Natural Comb / Small Cell Transition

I wanted to closely document the transition to small cell to help others with the process, both backyard and commercial-scale beekeepers. If you are not aware bees raised on natural comb have a good track record of surviving without any chemicals in managed hives. A much better track record than commercial or backyard beekeepers that use chemicals currently enjoy. The fact that feral bees are surviving in natural comb without chemical should be obvious. It seems to be a point on which advocates of conventional beekeeping are in complete denial in spite of enormous evidence to the contrary.

Natural comb in a conventional frame without foundation

This is natural comb in a conventional frame without foundation. Please note the very technical starter strip made of two large Popsicle sticks/tongue depressors. Simply hold two together and press them gently but firmly into the foundation grove on a conventional frame. The frames I use are from Rossman Apiaries www.gabees.com. I cannot vouch for there being such a perfect fit on frames from other sources. Some sources recommend painting the starter strip with melted wax to encourage the bees. I did not because the bee drawn wax is stronger and I did not want to create a weak link in the frame at the attachment point. Clearly, the bees had no trouble figuring things out without a wax coating.

Close up of a frame that has been drawn to about a third of the frame
Close up of a frame that has been drawn to about a third of the frame

This is a close up of a frame that has been drawn to about a third of the frame. The golden area is cells filled with honey. The frames are not fully drawn and the bees are already packing in honey. The photographs do not do justice to the absolute beauty and perfection of natural comb.

A beekeeper, his bees, and a frame of freshly drawn comb
A beekeeper, his bees, and a frame of freshly drawn comb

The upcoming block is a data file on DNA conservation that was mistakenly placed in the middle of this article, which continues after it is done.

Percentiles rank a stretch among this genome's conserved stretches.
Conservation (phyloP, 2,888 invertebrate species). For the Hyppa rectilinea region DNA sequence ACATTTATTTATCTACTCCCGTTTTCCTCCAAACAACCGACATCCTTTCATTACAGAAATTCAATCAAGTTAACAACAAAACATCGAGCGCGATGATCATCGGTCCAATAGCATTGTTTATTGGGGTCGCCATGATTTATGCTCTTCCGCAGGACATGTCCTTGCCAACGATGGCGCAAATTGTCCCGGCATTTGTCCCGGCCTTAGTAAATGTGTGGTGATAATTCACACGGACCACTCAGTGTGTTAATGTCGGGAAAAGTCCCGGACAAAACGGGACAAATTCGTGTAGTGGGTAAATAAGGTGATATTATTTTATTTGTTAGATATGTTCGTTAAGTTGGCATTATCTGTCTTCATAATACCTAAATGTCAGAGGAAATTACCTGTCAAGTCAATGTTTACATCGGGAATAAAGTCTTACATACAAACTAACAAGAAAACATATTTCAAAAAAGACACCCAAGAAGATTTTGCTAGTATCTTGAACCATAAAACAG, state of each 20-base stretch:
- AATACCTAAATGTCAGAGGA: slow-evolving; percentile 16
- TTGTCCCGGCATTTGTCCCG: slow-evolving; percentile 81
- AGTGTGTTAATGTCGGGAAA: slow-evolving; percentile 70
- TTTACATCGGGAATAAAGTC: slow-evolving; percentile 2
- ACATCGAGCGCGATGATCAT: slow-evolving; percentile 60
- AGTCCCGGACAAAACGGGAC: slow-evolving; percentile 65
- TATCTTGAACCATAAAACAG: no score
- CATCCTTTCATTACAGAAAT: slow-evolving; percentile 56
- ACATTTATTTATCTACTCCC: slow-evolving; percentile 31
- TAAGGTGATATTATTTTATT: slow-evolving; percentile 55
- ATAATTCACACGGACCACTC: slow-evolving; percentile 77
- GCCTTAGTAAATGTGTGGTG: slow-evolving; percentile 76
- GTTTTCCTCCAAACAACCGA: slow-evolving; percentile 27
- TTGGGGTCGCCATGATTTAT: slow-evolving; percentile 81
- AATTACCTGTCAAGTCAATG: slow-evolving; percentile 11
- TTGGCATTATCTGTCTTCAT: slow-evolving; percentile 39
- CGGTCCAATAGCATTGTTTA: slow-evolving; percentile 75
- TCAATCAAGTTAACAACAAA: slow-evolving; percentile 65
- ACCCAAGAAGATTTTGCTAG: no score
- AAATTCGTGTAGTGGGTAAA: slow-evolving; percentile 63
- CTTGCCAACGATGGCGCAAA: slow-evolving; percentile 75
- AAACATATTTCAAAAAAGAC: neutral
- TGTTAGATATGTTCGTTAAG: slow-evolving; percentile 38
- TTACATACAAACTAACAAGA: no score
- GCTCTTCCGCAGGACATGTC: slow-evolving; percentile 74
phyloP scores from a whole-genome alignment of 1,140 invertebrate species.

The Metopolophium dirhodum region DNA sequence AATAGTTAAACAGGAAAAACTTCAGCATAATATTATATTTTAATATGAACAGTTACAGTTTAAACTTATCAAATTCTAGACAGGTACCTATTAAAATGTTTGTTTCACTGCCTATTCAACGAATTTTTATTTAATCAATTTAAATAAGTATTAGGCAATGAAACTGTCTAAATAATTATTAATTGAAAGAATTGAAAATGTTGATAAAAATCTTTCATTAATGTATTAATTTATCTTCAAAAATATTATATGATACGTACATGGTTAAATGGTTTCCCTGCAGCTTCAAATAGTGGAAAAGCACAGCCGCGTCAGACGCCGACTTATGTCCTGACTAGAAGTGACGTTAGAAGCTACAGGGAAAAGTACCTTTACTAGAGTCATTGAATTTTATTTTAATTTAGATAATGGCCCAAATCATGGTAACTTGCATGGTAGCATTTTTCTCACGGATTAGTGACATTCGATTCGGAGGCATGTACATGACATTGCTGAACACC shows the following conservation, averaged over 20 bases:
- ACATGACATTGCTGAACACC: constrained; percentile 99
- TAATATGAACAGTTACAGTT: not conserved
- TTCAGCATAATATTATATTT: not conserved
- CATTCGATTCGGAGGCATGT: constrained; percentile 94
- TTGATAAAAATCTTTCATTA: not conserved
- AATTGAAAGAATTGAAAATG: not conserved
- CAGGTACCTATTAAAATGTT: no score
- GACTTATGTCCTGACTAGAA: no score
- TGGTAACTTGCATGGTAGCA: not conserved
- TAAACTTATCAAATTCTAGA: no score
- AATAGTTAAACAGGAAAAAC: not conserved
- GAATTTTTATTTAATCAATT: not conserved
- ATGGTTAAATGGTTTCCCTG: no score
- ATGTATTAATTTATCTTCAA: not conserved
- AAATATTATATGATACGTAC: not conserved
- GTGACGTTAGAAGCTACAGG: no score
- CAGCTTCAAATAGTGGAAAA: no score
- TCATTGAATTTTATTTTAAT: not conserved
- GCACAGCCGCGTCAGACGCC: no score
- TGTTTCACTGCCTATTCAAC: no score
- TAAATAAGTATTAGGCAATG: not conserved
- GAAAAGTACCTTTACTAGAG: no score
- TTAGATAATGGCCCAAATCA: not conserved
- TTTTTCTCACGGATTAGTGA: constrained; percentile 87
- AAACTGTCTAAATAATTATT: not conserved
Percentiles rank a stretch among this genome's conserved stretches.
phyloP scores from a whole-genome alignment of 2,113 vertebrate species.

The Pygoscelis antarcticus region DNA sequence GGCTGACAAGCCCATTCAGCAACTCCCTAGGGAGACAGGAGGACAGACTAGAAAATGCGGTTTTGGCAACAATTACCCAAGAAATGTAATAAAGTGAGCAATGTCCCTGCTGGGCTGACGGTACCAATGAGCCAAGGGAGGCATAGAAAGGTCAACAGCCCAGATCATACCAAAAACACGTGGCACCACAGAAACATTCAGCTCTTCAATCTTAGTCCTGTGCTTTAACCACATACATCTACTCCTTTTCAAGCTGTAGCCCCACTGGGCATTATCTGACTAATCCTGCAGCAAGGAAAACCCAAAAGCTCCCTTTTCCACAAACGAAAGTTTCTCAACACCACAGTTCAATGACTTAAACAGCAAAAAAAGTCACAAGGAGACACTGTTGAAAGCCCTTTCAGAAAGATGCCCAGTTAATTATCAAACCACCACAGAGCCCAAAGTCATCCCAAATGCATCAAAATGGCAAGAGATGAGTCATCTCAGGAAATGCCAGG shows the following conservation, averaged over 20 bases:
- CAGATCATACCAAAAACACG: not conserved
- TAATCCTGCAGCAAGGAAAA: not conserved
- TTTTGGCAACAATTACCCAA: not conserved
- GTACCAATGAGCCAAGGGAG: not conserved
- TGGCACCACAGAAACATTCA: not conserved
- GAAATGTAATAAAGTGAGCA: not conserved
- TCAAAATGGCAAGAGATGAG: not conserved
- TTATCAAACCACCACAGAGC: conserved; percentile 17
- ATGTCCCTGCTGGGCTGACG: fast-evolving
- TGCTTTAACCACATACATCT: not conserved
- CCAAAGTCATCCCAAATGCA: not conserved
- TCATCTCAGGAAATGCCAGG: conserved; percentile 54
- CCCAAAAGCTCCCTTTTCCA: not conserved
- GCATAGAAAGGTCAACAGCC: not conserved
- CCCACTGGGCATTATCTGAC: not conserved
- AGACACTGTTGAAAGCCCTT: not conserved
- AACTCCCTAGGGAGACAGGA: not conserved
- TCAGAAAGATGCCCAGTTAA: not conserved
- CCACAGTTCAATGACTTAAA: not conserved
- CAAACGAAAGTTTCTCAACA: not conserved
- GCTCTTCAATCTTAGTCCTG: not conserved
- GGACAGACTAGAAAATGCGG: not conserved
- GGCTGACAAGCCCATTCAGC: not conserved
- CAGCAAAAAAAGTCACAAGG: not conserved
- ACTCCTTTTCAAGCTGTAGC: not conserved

Close up of a nearly full frame from the brood chamber
Close up of a nearly full frame from the brood chamber
Nearly full frame of natural comb from the brood chamber
Nearly full frame of natural comb from the brood chamber

All of these photographs were taken three weeks after the introduction of open frames with starter strips into the hive. All frames shown are deep frames.

You too can save the world, one beehive at a time!

2 Comments on “Natural Comb / Small Cell Transition

  1. Hello Kevin and Nathalie. I have been reading your articles this afternoon for the first time. (Happy discovery for me) I have my first colony of bees since July this year. I am a member now of a conventional bee club and my mentor has his hands and probably his hair too full of my backward beekeeping wishes. I did not give my bees sugar water food in autumn but made a tea using nettles then adding rose hips and apple cores with some sage and a bit of salt then apple cider vinegar and then stirring in some summer honey I bought off one the beekeepers at my club. He thought that was a shame it was for the bees but I answered “They made it, didn’t they?” and he agreed to that. Also my bees have had one round of 60ml formic acid drops on the top of the frames which is what my bee club does against varroa in autumn. I had in all 27 mites in a weeks time so they didn’t get any other chemical treatment at all. My mentor is okay with this but has told me that new beeparents who have been involved a year longer than I am lost the majority of their colony last year even though their colony had few mites in Autumn they were innundated in sprintime and almost all died. My bees are in a loaned polystyrene hive. That is what my club provides them in when I was given them. I have bought two new red cedar hives and they are coated now with liniseed and tung oil. I have my spacers so that from heart to heart the measurement will be 35mm.There are to be 11 frames in a box. But I have not yet nailed them in. I want to let my bees make their own foundation and I have bought some triangular wood today so that the bees may be encouraged to work downwards from them. My question is when the bees in the polystyrene hive become active after the winter (I hope anyway because I am also scared that I lose them) I want them to move hives to my own new ones and the club can have its loan hive back. But the frames will be empty. What do you advise me to do so that there is some naturally drawn foundation available for the new bee home. Can I do your method of adding two frames in a full box of the polystyrene hive during the winter resting period which would mean disturbing the bees which is not the right theing to do. Will you advise how to get something started for the otherwise totally bare bee hive Or is this alright and they will just start from scratch?

    • Hi,
      Thank you for the comment.
      What you want to do is move the frames in you Nuc over to your new hive. Give the club back fresh empty frames with foundation. Alternate the filled frames from you Nuc with empty foundationless frames. Rotate the old frames up and out as described in the post. Your goal is to get rid of the old nasty frames by rotating them out, but you don’t want to lose any brood and stores while trying to get the hive going in the spring.. So move over, rotate out. The best thing would to have had foundationless frames in the Nuc, but it is easy to repair with patience.
      Regards,
      Kevin

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